We were only a few lessons into AAR 1 so we will start with LOE Foundations A.  I have HWOT My Fist School Book, but I was concerned that it teaches capital letters and LOE A teaches lower case.  I also have Kick Start Kindergarten which has both upper and lower case.  This is my first time teaching phonics/handwriting, so I really appreciate any advice!  Thank you! 

Link to comment
Share on other sites

On 10/8/2020 at 7:41 PM, Hunter said:

I prefer to start with just 2 letters and then work up to about 5 letters and use those few letters to make as many words and sentences as possible.

Interesting. That's what 100 Easy Lessons does as well, and it worked quite well for both my kids at age 3-3.5. (I have gifted kids.) With DD4, I had to supplement from actual text when reading together, but I'd still only use those letters. 

I really liked that part of their approach. I also really liked how they taught sounding out. 

  • Like 1
Link to comment
Share on other sites

My experiences are just my experiences and were with some extreme cases.

For HANDWRITING I do use Spalding. HWOT was awkward and unnatural for me and the students, and the more so when they were more disabled. For learning disabled lefties, I have only had success with Spalding or the Don Potter free version. http://www.donpotter.net/pdf/shortcut-to-manuscript.pdf

I love Don Potter's SLANTED cursive but ONLY for RIGHTIES. http://35.168.237.198/pdf/af_cursive.pdf Or lefties that are gifted enough to be able to write almost upside down. Vertical cursive is my default for lefties, and I had a lot of them, and Don Potter does not offer that.

I stopped trying to teach all remedial students to write in cursive as my default. The ones that I did teach, I used Spalding lowercase cursive but kept the uppercase letters in manuscript. https://athlosfifth.weebly.com/uploads/8/3/6/5/8365772/beginner_handwriting_packet.pdf In many handwriting styles, manuscript uppercase can be used alongside the cursive lowercase and long as the SLANT and style MATCH. Both Spalding manuscript and cursive are vertical.

Most manuscript is vertical and most cursive is slanted.  If you are going to teach manuscript first and then transition to cursive, it is easier for students if you maintain the same slant.

The handwriting program that you teach should create letters that are built of only a few strokes. The students should be taught the strokes and should compare the strokes in one letter to the same strokes in similar letters. A student should never think each letter as an individual picture to be copied. Good handwriting is composed of consistent strokes that are identical from letter to letter.

If I remember correctly and nothing has changed, LOE does not teach strokes?

Cursive writing requires student to think ahead and multitask; manuscript starts and finishes each letter, before moving onto the next letter. This is critical for some disabled students. If the student is not demonstrating the ability to multitask, I do not introduce cursive.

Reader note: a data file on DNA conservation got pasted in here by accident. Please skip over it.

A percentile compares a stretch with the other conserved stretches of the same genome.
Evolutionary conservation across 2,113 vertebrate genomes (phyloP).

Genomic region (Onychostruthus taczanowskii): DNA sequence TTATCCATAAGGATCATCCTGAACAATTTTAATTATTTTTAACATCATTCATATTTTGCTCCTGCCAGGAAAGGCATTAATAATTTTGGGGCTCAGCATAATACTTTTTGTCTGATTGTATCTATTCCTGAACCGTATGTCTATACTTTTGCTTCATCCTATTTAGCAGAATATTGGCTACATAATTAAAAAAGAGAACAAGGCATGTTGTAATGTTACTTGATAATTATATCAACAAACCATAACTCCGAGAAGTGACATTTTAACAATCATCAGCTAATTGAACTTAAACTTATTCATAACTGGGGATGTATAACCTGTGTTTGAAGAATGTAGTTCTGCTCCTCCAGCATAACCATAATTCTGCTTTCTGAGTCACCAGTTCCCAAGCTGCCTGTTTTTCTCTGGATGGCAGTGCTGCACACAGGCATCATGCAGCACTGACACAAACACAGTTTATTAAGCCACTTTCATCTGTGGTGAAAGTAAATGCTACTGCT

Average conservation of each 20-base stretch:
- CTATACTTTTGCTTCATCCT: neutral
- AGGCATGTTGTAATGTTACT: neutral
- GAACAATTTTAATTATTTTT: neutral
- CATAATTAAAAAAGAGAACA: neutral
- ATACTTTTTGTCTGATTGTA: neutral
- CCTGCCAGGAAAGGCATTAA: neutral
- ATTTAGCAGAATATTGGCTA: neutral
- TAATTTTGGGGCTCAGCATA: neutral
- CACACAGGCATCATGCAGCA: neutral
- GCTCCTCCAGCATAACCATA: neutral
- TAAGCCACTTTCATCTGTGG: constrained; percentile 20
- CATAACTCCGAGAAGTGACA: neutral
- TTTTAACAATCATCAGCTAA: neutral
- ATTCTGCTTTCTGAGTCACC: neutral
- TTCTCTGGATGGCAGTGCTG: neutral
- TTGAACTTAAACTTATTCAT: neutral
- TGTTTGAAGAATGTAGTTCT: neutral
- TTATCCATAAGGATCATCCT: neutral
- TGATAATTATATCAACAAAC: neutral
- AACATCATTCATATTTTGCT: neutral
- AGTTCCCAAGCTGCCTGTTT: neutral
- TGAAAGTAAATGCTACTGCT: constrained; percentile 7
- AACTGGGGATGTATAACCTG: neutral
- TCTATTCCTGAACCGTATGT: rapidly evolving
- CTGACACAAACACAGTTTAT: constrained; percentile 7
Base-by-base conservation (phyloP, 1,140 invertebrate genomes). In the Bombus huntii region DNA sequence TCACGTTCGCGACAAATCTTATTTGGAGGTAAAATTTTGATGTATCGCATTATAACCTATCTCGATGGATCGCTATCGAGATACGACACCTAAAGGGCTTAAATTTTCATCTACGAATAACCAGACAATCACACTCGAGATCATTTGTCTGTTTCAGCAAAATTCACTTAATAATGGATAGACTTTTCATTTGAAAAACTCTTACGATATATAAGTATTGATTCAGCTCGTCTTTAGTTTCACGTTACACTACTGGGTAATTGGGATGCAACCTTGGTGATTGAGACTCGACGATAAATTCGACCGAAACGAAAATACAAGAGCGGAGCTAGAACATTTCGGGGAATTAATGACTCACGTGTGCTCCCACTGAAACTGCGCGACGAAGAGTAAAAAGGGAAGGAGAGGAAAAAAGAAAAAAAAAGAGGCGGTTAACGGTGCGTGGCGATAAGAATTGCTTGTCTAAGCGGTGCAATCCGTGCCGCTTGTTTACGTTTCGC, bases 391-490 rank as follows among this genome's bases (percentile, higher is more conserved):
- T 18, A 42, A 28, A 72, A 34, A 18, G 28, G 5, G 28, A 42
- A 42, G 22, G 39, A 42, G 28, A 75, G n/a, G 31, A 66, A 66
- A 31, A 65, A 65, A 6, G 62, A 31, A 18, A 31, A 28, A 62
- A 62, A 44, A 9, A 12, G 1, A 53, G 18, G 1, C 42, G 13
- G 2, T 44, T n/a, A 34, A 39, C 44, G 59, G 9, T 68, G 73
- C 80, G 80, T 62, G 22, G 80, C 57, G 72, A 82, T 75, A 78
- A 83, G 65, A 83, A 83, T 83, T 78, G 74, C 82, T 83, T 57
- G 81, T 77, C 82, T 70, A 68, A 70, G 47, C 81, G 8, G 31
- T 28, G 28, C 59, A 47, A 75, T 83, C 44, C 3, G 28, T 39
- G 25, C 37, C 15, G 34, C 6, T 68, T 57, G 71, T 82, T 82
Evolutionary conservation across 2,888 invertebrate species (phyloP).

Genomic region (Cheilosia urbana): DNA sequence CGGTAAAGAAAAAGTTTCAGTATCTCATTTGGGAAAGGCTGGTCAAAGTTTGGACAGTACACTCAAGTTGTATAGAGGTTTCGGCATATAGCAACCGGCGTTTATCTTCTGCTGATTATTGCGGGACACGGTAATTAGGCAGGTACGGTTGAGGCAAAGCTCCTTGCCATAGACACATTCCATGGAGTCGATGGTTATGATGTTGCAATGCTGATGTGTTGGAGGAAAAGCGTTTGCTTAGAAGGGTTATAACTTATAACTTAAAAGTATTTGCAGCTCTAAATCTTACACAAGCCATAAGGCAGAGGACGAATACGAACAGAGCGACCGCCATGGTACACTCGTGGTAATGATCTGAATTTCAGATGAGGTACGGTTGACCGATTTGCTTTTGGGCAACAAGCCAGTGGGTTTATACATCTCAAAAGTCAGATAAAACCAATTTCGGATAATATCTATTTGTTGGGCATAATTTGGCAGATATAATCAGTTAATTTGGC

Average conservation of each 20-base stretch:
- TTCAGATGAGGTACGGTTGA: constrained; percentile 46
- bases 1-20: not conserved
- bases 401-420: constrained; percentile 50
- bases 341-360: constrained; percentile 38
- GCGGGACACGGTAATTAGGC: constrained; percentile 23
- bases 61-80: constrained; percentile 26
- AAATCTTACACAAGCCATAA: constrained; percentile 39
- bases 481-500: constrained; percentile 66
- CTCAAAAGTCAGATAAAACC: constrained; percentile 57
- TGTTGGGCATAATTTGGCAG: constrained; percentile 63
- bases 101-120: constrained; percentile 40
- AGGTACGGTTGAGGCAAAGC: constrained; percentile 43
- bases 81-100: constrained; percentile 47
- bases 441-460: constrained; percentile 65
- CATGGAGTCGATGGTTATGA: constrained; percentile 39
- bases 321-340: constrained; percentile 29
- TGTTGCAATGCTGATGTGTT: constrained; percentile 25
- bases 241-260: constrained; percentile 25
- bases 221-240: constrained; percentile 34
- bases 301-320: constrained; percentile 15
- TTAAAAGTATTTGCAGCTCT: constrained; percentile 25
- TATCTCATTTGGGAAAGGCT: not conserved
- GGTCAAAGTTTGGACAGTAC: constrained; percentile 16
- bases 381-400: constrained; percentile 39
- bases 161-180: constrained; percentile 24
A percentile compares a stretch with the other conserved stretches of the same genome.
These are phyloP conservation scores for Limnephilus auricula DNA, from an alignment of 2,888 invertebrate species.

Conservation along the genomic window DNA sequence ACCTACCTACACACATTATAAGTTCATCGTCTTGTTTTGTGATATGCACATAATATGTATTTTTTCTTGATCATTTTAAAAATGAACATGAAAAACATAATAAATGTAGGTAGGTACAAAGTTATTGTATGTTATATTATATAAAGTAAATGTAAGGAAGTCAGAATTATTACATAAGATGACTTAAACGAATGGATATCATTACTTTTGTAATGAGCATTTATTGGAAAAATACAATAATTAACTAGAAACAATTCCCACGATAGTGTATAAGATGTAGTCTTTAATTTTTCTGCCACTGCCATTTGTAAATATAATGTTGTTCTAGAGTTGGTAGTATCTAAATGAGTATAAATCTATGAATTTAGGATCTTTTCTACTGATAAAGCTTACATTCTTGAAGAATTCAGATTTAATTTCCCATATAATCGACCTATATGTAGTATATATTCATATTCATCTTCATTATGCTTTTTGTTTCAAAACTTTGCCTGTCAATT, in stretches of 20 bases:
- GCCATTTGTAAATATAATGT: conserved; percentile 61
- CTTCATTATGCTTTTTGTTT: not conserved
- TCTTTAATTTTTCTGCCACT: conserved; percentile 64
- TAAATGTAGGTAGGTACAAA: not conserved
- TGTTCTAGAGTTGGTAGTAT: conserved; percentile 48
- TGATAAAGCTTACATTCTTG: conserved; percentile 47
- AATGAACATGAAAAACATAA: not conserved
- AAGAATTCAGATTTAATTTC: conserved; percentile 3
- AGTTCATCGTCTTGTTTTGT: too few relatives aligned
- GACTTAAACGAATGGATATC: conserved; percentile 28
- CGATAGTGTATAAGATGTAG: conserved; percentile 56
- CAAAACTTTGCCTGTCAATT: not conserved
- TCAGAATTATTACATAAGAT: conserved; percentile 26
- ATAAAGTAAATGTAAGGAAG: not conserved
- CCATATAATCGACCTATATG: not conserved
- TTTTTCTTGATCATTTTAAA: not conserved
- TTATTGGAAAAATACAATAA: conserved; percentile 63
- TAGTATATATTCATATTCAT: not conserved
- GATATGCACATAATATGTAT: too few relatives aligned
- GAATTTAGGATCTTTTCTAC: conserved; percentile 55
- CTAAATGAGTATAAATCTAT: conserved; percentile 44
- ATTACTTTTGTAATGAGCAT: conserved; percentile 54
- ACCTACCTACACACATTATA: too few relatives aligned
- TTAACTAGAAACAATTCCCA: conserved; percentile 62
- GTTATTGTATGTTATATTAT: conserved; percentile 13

• Like 1
Link to comment
Share on other sites

On 10/6/2020 at 11:22 PM, Hunter said:

All the Spalding stuff was designed for OLDER students with SPECIAL NEEDS. I do NOT believe in using it as the DEFAULT for YOUNG children, either with or without special needs.

The level of world analysis in Spalding type programs is college level linguistics. Of course it is interesting to moms; it is a firehose to young children.

I prefer the phonics instruction methods used in the 1700s and 1800s. They still work.

Not to derail the thread, but what *do* you generally recommend for younger students with special needs? Like, say, a 7yo with the receptive language of a 3yo and average visual-spatial skills but basement-level auditory memory?

Link to comment
Share on other sites

The end result of AAR and LOE is much the same. AAR 1 to LOE 1, looks to be a fairly lateral move. Assuming the retention was there, I would most likely just spend time “filling the gaps” before LOE 2. You could easily incorporate spelling practice during, or after, phonological awareness activities. Maybe reading through doodling dragons & the other books at bedtime.
 

As for your younger son, there is no reason you can’t switch to LOE. There also isn’t any reason you can’t continue with AAR PR skipping the tedious bits and adding in your own movement activities similar to loe. Learning to read isn’t enjoyable for every child, no matter the curriculum.
 

My son has had the most success with reading real books and me explaining phonics rules as they come up. I use a couple phonics workbooks for reinforcement. He absolutely loathed AAR. lol 
 

 
 

 

Link to comment
Share on other sites

11 hours ago, Cake and Pi said:

Not to derail the thread, but what *do* you generally recommend for younger students with special needs? Like, say, a 7yo with the receptive language of a 3yo and average visual-spatial skills but basement-level auditory memory?